Our work offers an outstanding example of high-life genre or cierlijk modern (elegant modern), as the subject matter, style and accompanying elements were dubbed in Van der Neer’s day.[iv] Van der Neer operated at the vanguard, eagerly applying the latest stylistic and thematic novelties in his production. He held a discerning sense of what his privileged clientele wanted in their paintings and his distinctive images of civilized society must have met with considerable success. In forging his own pathway, Van der Neer drew upon the rich legacies of Ter Borch, Pieter de Hooch, Gabriel Metsu and Frans van Mieris. In our painting the décor was painted in emulation of De Hooch. In that artist’s iconic interiors from the early 1660s,tiled marble floors - often with busy patterns - also serve to impress the viewer through an extraordinary rendering of the play of light and gleaming reflections.[v]
In giving such prominence to satin gowns Van der Neer was indebted to Ter Borch, whose reputation as a painter of satin was and remains legendary.[vi] Yet Van der Neer literally outshines him with the compelling realism of the silk satin dress. Van der Neer’s predilection for the shimmering textile is already apparent in his earliest paintings and he continued to perfect his rendition of eye-catching garments in satin weave. An explanation for the true-to-life appearance of the garment in our painting could be that the artist copied it after life.[vii]
As in Ter Borch’s interiors, the satin catches the light and surges forward out of the shadowy background. Van der Neer probably used silver in the underpainting of the bodice, sleeves and upper skirt to strengthen this effect.[viii] Shell gold has been detected in some of the small landscapes Van der Neer painted at the end of his life for his German patron Johann Wilhelm of the Palatine. This use of silver and gold is exceptional in seventeenth-century painting and demonstrates that Van der Neer, in different phases of his career, experimentedwith unorthodox techniques and materials in his quest to achieve certain desired effects.[ix]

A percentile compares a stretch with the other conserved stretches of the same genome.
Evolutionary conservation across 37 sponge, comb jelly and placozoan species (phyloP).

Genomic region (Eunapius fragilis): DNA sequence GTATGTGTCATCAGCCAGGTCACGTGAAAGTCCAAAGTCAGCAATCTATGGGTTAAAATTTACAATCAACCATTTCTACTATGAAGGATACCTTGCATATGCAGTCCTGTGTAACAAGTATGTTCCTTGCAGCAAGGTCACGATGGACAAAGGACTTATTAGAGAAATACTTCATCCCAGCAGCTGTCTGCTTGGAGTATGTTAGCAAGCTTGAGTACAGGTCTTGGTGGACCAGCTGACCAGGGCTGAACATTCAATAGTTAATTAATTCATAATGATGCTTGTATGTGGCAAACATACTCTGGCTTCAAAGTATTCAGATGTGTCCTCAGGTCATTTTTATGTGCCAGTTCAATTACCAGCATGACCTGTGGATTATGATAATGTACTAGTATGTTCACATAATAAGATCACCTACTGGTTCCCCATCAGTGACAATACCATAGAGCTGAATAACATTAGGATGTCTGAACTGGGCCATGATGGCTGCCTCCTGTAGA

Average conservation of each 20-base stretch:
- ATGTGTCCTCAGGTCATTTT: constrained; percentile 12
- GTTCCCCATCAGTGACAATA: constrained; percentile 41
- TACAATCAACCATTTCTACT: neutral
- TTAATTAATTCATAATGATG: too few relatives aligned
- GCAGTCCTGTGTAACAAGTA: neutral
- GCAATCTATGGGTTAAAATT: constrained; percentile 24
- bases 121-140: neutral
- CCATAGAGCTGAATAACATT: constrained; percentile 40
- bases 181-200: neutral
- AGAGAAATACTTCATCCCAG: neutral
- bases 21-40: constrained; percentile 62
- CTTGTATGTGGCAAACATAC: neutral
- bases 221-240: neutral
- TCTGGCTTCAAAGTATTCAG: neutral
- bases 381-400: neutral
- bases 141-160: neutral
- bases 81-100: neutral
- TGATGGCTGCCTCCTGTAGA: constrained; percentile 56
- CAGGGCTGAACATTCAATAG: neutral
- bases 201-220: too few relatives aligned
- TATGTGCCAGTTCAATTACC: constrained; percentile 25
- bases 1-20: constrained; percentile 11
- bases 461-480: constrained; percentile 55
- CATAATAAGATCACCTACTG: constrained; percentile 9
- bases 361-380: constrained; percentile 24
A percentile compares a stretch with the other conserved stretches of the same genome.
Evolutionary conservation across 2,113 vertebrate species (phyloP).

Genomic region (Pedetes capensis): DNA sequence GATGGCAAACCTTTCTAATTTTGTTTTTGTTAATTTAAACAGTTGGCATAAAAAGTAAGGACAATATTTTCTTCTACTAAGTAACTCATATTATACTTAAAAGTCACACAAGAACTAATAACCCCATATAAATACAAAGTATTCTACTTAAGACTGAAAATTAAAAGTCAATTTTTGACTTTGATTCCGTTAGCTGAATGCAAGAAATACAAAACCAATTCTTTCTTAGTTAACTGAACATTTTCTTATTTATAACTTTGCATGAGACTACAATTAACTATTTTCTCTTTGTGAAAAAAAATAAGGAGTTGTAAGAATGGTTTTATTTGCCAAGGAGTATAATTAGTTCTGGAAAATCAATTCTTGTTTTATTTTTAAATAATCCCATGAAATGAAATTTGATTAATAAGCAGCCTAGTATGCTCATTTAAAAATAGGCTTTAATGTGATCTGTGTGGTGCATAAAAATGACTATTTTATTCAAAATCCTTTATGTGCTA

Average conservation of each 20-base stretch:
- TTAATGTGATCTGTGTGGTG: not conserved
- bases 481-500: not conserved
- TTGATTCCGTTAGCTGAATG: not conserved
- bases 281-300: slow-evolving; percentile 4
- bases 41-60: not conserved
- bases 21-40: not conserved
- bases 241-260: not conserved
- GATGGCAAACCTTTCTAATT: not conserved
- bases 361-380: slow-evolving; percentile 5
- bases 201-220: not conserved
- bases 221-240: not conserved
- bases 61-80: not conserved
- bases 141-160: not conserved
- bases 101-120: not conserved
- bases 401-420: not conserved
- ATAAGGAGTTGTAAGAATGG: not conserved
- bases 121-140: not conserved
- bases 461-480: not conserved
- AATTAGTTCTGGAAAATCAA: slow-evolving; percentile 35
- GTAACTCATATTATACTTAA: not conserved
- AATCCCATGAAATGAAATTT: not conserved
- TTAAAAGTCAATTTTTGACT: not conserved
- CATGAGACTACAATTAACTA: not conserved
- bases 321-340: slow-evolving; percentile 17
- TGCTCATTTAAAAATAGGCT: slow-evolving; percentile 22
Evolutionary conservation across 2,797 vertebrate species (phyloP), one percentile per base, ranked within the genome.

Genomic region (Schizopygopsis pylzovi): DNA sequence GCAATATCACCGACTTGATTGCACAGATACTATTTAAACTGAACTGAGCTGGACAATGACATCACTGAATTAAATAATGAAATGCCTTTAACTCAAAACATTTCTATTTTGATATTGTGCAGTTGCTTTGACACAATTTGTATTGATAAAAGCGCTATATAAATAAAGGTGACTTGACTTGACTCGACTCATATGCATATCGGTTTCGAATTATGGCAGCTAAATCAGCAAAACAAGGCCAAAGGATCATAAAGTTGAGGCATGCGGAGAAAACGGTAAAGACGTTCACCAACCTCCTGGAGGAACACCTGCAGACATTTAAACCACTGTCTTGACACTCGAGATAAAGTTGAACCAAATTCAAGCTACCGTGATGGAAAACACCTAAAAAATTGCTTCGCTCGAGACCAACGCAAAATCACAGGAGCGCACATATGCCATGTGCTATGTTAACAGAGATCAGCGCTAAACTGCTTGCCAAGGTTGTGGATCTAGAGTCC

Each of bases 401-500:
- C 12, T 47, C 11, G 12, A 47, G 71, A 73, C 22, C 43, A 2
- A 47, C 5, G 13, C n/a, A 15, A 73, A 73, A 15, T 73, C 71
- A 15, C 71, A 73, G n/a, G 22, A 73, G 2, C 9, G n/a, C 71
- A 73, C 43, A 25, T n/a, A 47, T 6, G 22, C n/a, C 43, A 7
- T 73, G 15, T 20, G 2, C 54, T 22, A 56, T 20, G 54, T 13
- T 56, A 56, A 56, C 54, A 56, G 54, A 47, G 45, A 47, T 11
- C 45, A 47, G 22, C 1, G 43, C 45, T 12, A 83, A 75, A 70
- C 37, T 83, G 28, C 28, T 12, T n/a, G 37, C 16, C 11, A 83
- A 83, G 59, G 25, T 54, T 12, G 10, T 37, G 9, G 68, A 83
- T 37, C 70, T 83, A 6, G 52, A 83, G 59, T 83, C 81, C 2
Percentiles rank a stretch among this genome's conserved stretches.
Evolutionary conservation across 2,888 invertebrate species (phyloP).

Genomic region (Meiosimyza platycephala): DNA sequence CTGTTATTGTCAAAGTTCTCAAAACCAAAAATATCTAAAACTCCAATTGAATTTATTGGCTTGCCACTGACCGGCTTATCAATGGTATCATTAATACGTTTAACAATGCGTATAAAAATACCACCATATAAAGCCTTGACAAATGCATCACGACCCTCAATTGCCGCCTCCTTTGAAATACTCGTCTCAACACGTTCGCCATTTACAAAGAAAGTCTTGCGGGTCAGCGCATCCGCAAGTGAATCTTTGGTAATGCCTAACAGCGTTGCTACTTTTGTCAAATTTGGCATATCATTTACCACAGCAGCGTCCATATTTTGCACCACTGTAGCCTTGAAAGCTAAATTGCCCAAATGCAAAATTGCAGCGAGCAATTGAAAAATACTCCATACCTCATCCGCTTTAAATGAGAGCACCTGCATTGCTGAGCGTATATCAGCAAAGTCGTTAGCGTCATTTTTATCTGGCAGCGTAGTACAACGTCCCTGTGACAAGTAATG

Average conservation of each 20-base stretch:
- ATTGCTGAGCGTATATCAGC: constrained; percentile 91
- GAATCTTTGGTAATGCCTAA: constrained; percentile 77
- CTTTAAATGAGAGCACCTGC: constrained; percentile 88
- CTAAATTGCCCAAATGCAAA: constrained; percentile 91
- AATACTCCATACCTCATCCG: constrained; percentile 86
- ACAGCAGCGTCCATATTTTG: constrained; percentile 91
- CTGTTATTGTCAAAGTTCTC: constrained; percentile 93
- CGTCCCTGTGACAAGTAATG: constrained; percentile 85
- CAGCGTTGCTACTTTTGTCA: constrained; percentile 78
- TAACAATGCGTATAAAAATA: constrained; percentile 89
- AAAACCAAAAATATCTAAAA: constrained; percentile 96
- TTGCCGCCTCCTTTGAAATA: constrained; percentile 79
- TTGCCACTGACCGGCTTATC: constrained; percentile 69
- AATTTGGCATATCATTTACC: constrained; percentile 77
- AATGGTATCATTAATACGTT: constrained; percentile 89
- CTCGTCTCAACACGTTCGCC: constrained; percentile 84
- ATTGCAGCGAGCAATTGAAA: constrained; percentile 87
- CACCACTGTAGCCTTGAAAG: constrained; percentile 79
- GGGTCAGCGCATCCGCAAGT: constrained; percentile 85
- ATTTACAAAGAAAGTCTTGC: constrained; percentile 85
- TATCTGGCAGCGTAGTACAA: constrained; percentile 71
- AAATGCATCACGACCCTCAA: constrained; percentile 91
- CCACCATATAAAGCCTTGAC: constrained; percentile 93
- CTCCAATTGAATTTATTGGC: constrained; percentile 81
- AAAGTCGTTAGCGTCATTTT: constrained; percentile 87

The subject of our painting is a pretty young woman gracefully descending a flight of steps while looking over her shoulder to a chained monkey. In the background, a man reads a letter and a couple is engaged in a tête-à-tête. By the 1650s scenes revolving around a minor incident and depicted as a frozen moment in time had become typical of both peasant and high-life genre painting, and they continued to form a popular mise en scène in the decades following. Usually, the precise circumstances are left unexplained. Ter Borch was the master of ambiguity par excellence and in our painting Van der Neer also gives the viewer’s imagination free rein to speculate on the scene at hand.[x]
A pentimento gives an interesting glimpse into Van der Neer’s thinking process as a ‘stage director’ of sorts. The monkey was initially faced towards the lady but Van der Neer decided to treat us to the animal’s impertinent gaze instead, and in so doing, amusingly draws us into the scene. Van der Neer beautifully captured the monkey’s primitive movements, which form a comical contrast with the elevated setting and, in particular, the aristocratic demeanour of the woman’s lapdog. The dog mimics his mistress’s fine locomotion, quite possibly alluding here to a famous saying popularized by Jacob Cats: “As the girl, so her dog”.[xi]